Nordstrom closes in Canada, closing all 13 stores

Nordstrom Inc. says it is ending its Canadian operations and closing its 13 stores in the country.

The company, which launched in Canada in 2014, has six Nordstrom stores and seven Nordstrom Rack stores.

All stores will close and all of the company’s staff in Canada – about 2,330 people – will lose their jobs, the company announced Thursday.

In court filings, the company says Nordstrom’s Canadian business lost money every year it operated.

“We entered Canada in 2014 with a plan to build and maintain a long-term business here. Despite our best efforts, we do not see a realistic path to profitability for Canadian business,” the company said in a statement. communicated.

Pending approval by the Comptroller overseeing the liquidation under the Companies’ Creditors Arrangement Act, liquidation sales at all existing locations will begin around March 20.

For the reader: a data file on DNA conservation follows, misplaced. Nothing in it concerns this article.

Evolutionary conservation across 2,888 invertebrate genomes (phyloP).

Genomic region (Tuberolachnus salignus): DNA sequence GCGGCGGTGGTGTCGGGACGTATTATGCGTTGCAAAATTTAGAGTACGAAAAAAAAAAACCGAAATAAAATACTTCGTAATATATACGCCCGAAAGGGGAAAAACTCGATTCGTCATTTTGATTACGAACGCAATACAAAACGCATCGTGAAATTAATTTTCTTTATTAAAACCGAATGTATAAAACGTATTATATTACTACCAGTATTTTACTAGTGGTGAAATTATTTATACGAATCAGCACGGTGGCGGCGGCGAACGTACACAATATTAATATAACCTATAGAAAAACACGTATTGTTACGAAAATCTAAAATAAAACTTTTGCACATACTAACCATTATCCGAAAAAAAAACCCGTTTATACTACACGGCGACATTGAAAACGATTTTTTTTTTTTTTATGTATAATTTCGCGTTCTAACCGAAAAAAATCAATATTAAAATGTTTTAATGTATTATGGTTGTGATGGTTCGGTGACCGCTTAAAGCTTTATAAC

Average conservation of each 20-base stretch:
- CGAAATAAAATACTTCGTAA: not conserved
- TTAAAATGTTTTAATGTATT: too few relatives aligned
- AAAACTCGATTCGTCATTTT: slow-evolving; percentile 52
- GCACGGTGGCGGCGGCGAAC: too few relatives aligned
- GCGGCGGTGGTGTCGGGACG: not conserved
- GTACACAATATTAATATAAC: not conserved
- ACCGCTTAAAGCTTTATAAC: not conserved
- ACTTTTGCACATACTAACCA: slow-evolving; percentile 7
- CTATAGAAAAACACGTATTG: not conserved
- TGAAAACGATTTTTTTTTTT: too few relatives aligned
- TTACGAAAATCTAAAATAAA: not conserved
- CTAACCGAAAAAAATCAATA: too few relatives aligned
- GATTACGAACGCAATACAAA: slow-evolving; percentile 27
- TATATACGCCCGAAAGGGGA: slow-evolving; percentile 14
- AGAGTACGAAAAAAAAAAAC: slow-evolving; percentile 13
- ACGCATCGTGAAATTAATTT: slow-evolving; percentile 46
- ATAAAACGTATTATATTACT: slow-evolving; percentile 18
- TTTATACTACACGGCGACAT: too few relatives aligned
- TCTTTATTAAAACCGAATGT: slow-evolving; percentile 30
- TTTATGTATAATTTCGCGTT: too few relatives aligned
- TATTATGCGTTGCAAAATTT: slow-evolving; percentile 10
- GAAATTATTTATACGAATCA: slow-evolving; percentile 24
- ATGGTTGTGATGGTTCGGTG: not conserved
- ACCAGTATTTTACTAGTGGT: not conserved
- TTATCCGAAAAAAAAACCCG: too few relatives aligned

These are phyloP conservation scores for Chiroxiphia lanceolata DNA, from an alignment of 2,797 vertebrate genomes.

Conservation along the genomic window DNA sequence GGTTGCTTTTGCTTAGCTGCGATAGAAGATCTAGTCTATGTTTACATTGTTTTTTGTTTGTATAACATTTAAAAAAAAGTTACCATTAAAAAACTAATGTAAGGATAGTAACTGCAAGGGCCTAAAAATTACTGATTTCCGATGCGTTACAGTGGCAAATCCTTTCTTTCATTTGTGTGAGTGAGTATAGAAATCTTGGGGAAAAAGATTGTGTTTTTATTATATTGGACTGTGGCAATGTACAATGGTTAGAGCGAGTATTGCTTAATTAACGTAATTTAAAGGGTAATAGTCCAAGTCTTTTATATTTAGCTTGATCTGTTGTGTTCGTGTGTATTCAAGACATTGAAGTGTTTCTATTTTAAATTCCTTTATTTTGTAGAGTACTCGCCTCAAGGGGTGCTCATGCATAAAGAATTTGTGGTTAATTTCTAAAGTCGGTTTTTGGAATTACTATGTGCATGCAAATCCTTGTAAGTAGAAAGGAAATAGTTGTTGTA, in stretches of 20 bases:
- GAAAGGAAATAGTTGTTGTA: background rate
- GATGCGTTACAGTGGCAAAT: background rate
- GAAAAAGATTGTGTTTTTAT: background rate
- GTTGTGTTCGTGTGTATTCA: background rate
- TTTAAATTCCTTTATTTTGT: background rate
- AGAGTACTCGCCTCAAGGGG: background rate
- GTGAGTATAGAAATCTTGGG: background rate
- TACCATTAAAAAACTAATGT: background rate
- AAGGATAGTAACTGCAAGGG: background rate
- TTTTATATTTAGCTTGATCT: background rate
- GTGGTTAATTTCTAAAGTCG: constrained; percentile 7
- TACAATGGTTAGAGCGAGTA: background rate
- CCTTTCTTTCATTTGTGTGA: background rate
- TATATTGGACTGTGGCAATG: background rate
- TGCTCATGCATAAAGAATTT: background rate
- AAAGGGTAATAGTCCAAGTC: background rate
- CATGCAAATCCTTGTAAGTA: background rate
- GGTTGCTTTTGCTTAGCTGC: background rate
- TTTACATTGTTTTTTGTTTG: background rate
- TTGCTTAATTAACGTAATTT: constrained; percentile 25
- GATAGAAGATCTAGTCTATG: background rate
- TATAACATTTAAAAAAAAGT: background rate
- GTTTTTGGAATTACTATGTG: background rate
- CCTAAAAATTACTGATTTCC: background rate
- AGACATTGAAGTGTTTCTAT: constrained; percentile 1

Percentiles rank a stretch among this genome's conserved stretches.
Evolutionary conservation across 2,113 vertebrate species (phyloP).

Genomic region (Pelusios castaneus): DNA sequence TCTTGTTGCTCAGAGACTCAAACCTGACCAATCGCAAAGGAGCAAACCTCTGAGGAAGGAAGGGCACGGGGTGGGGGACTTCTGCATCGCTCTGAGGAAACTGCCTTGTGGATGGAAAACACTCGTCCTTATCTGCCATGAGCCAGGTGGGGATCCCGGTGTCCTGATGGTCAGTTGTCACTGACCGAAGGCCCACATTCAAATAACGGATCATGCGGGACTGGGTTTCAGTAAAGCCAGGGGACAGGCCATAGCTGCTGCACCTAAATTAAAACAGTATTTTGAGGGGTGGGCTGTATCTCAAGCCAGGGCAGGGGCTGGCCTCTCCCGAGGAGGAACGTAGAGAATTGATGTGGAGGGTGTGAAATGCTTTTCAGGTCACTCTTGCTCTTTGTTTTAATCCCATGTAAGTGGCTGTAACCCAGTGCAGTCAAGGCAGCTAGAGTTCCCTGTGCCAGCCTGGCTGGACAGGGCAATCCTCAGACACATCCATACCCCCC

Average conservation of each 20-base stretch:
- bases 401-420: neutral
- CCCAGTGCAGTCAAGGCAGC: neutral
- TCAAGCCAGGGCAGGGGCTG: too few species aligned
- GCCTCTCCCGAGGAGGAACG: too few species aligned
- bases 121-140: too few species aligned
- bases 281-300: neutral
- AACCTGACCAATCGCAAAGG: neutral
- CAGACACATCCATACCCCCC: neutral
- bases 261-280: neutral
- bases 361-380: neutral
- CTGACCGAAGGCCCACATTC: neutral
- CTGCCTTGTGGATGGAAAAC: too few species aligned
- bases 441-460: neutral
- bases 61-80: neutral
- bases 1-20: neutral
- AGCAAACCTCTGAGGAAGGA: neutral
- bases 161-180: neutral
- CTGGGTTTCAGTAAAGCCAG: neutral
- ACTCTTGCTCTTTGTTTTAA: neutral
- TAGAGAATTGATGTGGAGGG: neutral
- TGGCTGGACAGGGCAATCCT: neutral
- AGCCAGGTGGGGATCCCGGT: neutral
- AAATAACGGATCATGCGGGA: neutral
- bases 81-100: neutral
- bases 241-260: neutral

Gift cards will be honored until the end of clearance for in-store purchases. No new gift cards can be purchased after Thursday.

The company’s site ceased sales effective immediately. Any order placed online before Thursday will be fulfilled, but no new orders will be processed online. After March 17, all sales are final and returns and exchanges are no longer permitted.

Retail consultant Doug Stephens says the move suggests Nordstrom is just the latest department store chain to find its business model squeezed from all sides – by discount brands from below and luxury brands from up. at the top, as well as the rise of e-commerce.

“It’s no secret that the department store chain is, let’s just say, in a pretty fragile state,” he told CBC News.

It is the second major American chain to end its Canadian operations within weeks, after Bed Bath & Beyond announced in February that it close all of its 65 stores in Canada.

After years of slowing earnings, Stephens says Nordstrom’s U.S. parent is looking at the prospect of a recession in its home market and is taking the opportunity to cut anything that doesn’t add cash to its bottom line.

“It’s clearly a decision on Nordstrom’s part to reconsolidate – to tighten things up – and to prepare for what could be a very difficult year ahead,” he said.

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